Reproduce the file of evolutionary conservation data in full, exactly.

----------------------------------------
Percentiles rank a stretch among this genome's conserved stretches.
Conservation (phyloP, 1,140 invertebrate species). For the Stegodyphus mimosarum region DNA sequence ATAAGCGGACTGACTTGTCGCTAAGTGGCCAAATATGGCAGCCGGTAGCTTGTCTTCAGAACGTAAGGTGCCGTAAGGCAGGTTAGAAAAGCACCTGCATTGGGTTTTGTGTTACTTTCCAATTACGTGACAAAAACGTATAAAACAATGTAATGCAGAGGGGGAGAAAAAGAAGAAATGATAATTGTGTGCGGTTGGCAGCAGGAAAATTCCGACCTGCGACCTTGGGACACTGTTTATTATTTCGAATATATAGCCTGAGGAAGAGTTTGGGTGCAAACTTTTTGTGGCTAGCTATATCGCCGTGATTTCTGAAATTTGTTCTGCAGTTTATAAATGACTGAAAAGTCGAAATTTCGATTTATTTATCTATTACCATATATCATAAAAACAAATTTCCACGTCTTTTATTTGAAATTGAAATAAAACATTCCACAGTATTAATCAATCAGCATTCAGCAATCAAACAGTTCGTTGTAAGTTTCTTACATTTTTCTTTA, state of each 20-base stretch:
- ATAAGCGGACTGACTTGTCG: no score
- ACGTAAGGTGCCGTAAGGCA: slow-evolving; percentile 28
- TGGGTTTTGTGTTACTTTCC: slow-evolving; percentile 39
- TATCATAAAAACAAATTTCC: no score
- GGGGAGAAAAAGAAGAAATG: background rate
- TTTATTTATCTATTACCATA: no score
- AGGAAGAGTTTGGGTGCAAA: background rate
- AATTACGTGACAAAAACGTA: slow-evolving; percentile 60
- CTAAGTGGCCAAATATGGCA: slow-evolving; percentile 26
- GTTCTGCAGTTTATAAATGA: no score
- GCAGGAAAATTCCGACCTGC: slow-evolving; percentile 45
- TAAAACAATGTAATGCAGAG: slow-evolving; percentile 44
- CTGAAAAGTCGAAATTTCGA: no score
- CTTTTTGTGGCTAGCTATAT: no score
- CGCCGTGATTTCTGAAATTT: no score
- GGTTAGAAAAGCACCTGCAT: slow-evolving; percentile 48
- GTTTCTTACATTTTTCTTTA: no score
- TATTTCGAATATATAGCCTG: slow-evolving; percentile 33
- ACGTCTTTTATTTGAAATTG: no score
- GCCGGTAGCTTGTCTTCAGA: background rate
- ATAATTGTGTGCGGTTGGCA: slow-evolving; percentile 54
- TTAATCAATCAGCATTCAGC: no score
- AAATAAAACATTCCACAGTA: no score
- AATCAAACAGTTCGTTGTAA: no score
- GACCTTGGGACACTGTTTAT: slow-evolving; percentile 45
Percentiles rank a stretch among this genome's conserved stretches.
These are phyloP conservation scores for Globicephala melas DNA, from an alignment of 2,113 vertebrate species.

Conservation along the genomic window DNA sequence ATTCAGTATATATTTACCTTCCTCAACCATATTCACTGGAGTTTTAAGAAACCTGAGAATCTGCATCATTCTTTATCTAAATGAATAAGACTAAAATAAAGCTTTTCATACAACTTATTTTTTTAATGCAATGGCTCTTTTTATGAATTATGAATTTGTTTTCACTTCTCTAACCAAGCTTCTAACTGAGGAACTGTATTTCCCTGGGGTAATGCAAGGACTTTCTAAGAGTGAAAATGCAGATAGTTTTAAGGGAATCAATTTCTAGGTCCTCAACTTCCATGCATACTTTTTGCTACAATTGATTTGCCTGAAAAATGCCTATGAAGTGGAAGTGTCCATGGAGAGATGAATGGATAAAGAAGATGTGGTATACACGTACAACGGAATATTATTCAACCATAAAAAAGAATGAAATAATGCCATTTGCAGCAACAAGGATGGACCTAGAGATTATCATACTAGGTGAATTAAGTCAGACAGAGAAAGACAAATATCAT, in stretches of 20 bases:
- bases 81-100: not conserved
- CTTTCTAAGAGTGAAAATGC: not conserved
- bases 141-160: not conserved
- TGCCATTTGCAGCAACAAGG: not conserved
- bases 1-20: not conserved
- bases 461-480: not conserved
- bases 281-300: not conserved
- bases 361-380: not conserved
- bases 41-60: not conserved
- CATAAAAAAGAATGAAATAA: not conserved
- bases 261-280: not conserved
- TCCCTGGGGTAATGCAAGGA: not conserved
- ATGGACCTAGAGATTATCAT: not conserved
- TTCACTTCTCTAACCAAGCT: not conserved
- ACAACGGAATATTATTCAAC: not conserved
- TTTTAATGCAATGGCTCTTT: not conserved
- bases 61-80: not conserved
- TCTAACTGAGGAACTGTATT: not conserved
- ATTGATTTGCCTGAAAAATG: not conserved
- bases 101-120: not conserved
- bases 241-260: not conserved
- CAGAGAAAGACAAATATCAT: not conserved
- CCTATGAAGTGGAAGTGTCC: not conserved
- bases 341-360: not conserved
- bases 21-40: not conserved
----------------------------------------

Percentiles rank a stretch among this genome's conserved stretches.
Conservation (phyloP, 1,140 invertebrate species). For the Stegodyphus mimosarum region DNA sequence ATAAGCGGACTGACTTGTCGCTAAGTGGCCAAATATGGCAGCCGGTAGCTTGTCTTCAGAACGTAAGGTGCCGTAAGGCAGGTTAGAAAAGCACCTGCATTGGGTTTTGTGTTACTTTCCAATTACGTGACAAAAACGTATAAAACAATGTAATGCAGAGGGGGAGAAAAAGAAGAAATGATAATTGTGTGCGGTTGGCAGCAGGAAAATTCCGACCTGCGACCTTGGGACACTGTTTATTATTTCGAATATATAGCCTGAGGAAGAGTTTGGGTGCAAACTTTTTGTGGCTAGCTATATCGCCGTGATTTCTGAAATTTGTTCTGCAGTTTATAAATGACTGAAAAGTCGAAATTTCGATTTATTTATCTATTACCATATATCATAAAAACAAATTTCCACGTCTTTTATTTGAAATTGAAATAAAACATTCCACAGTATTAATCAATCAGCATTCAGCAATCAAACAGTTCGTTGTAAGTTTCTTACATTTTTCTTTA, state of each 20-base stretch:
- ATAAGCGGACTGACTTGTCG: no score
- ACGTAAGGTGCCGTAAGGCA: slow-evolving; percentile 28
- TGGGTTTTGTGTTACTTTCC: slow-evolving; percentile 39
- TATCATAAAAACAAATTTCC: no score
- GGGGAGAAAAAGAAGAAATG: background rate
- TTTATTTATCTATTACCATA: no score
- AGGAAGAGTTTGGGTGCAAA: background rate
- AATTACGTGACAAAAACGTA: slow-evolving; percentile 60
- CTAAGTGGCCAAATATGGCA: slow-evolving; percentile 26
- GTTCTGCAGTTTATAAATGA: no score
- GCAGGAAAATTCCGACCTGC: slow-evolving; percentile 45
- TAAAACAATGTAATGCAGAG: slow-evolving; percentile 44
- CTGAAAAGTCGAAATTTCGA: no score
- CTTTTTGTGGCTAGCTATAT: no score
- CGCCGTGATTTCTGAAATTT: no score
- GGTTAGAAAAGCACCTGCAT: slow-evolving; percentile 48
- GTTTCTTACATTTTTCTTTA: no score
- TATTTCGAATATATAGCCTG: slow-evolving; percentile 33
- ACGTCTTTTATTTGAAATTG: no score
- GCCGGTAGCTTGTCTTCAGA: background rate
- ATAATTGTGTGCGGTTGGCA: slow-evolving; percentile 54
- TTAATCAATCAGCATTCAGC: no score
- AAATAAAACATTCCACAGTA: no score
- AATCAAACAGTTCGTTGTAA: no score
- GACCTTGGGACACTGTTTAT: slow-evolving; percentile 45
Percentiles rank a stretch among this genome's conserved stretches.
These are phyloP conservation scores for Globicephala melas DNA, from an alignment of 2,113 vertebrate species.

Conservation along the genomic window DNA sequence ATTCAGTATATATTTACCTTCCTCAACCATATTCACTGGAGTTTTAAGAAACCTGAGAATCTGCATCATTCTTTATCTAAATGAATAAGACTAAAATAAAGCTTTTCATACAACTTATTTTTTTAATGCAATGGCTCTTTTTATGAATTATGAATTTGTTTTCACTTCTCTAACCAAGCTTCTAACTGAGGAACTGTATTTCCCTGGGGTAATGCAAGGACTTTCTAAGAGTGAAAATGCAGATAGTTTTAAGGGAATCAATTTCTAGGTCCTCAACTTCCATGCATACTTTTTGCTACAATTGATTTGCCTGAAAAATGCCTATGAAGTGGAAGTGTCCATGGAGAGATGAATGGATAAAGAAGATGTGGTATACACGTACAACGGAATATTATTCAACCATAAAAAAGAATGAAATAATGCCATTTGCAGCAACAAGGATGGACCTAGAGATTATCATACTAGGTGAATTAAGTCAGACAGAGAAAGACAAATATCAT, in stretches of 20 bases:
- bases 81-100: not conserved
- CTTTCTAAGAGTGAAAATGC: not conserved
- bases 141-160: not conserved
- TGCCATTTGCAGCAACAAGG: not conserved
- bases 1-20: not conserved
- bases 461-480: not conserved
- bases 281-300: not conserved
- bases 361-380: not conserved
- bases 41-60: not conserved
- CATAAAAAAGAATGAAATAA: not conserved
- bases 261-280: not conserved
- TCCCTGGGGTAATGCAAGGA: not conserved
- ATGGACCTAGAGATTATCAT: not conserved
- TTCACTTCTCTAACCAAGCT: not conserved
- ACAACGGAATATTATTCAAC: not conserved
- TTTTAATGCAATGGCTCTTT: not conserved
- bases 61-80: not conserved
- TCTAACTGAGGAACTGTATT: not conserved
- ATTGATTTGCCTGAAAAATG: not conserved
- bases 101-120: not conserved
- bases 241-260: not conserved
- CAGAGAAAGACAAATATCAT: not conserved
- CCTATGAAGTGGAAGTGTCC: not conserved
- bases 341-360: not conserved
- bases 21-40: not conserved